What The US Election Results Mean For Online Privacy Laws
Online privacy and data collection was thrust into the limelight after the 2016 US Election, four years on has any progress been made on protecting our privacy and personal data online?
In the lead up to the 2016 US election, the Trump campaign team invested largely in Facebook ads. This campaign was facilitated with the assistance of London based political consulting firm, Cambridge Analytica. For campaign ads to be most effective they needed to be precisely targetted, so detailed information on voters would need to be compiled. Cambridge Analytica’s strategy was to harvest data from at least 50 million private Facebook profiles in a scandal which was widely covered by mainstream media at the time. Many remain convinced that this influenced the election results.
Four years later, the US are yet to have a federal data privacy law. However, following the European Union’s implementation of their General Data Protection Regulation in 2018, it is almost certain that one is around the corner.
To continue to share data and hence do business with the EU, Washington will have to abide by the GDPR by matching US levels of data protection to it. To have inconsistent levels of data protection between different states would wreak havoc for businesses operating over multiple states. Hence, it is in the interests of the US economy to implement a federal data protection law.
So whichever party had won in 2020, a federal data protection law would likely have been on the upcoming agenda. In fact, this time last year, Democrats and Republicans reached a rare agreement in that there was a need for one. However, their methods of establishing it remain far from bipartisan.
Both parties presented bills which demanded greater transparency and consumer control from companies collecting data. However, whereas Republicans advocated for a more economically driven bill with their Consumer Data Protection Act (for example, by removing any existing, stricter data laws within states), Democrats seemed to be more focused on ethical data practices and the protection of civil rights . These were laid out in their proposed Consumer Online Privacy Rights Act.
Inevitably, this year, discussion of these bills was largely pushed aside, as all focus shifted onto dealing with Covid19. Control of the pandemic is likely to remain the centre-stage. However, in a bid to protect and promote the US economy, a GDPR-like bill may soon be ushered in so to facilitate business with the EU.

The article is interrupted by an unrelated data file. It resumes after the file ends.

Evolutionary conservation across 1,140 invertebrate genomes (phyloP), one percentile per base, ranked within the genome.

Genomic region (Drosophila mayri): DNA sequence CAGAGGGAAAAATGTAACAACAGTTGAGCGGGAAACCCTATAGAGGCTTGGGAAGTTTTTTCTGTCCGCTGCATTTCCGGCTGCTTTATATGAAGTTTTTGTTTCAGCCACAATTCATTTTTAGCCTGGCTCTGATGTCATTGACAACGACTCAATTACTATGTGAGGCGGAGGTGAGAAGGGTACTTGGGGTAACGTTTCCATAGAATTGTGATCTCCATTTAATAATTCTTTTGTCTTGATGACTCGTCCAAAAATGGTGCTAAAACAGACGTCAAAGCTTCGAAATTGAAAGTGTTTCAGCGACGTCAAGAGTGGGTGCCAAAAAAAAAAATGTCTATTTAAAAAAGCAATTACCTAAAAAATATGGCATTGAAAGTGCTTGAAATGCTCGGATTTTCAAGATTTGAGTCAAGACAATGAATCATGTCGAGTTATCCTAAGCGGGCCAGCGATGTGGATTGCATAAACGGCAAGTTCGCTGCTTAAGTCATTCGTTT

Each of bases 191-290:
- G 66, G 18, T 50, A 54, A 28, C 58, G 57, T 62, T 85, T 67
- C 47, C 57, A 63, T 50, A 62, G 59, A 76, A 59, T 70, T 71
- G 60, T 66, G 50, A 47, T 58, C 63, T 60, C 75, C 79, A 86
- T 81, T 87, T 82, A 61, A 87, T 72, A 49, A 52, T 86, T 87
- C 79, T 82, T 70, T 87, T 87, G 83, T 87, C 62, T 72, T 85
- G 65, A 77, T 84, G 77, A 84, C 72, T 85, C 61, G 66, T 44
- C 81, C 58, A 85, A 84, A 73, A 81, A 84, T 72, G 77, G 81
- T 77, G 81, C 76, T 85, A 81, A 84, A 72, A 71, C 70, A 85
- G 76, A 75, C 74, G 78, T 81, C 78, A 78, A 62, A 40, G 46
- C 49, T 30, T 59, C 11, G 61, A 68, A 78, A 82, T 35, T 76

It’s likely that Kamala Harris herself may turn the spotlight back on the need for privacy laws. Harris’ meticulous questioning of Mark Zuckerberg in 2018’s Cambridge Analytica data breach hearing reaffirmed that data privacy is a top priority of hers. As past California Attorney General, she has always had a close eye on Silicon Valley, and especially the collection, commercialisation and exploitation of data, telling the New York Times: “I believe that the tech companies have got to be regulated in a way that we can ensure and the American consumer can be certain that their privacy is not being compromised”.
However, as of December 2020, there is still no bill, and until one is passed, the onus lies on consumers to protect themselves and their data online. Users very often fail to read terms and conditions of sites and apps they sign up to, one survey found that over 90% of consumers accept legal terms and conditions without reading them, putting convenience over consequences. But it’s crucial that all consumers make themselves aware of the variation between sites’ and companies’ privacy terms, and understand what data is being collected about them.
Ultimately, the large quantity of data companies are able to harvest from us reflects on us and our relationship with our tech and online spaces. Yes, scandals such as the Cambridge Analytica scandal are shocking displays of how data we release can be exploited, but it should also be a wake-up call to re-evaluate how much we are giving away online. If our online habits dominated our daily lives less, of course, this would reduce the significance of much of the data we give away.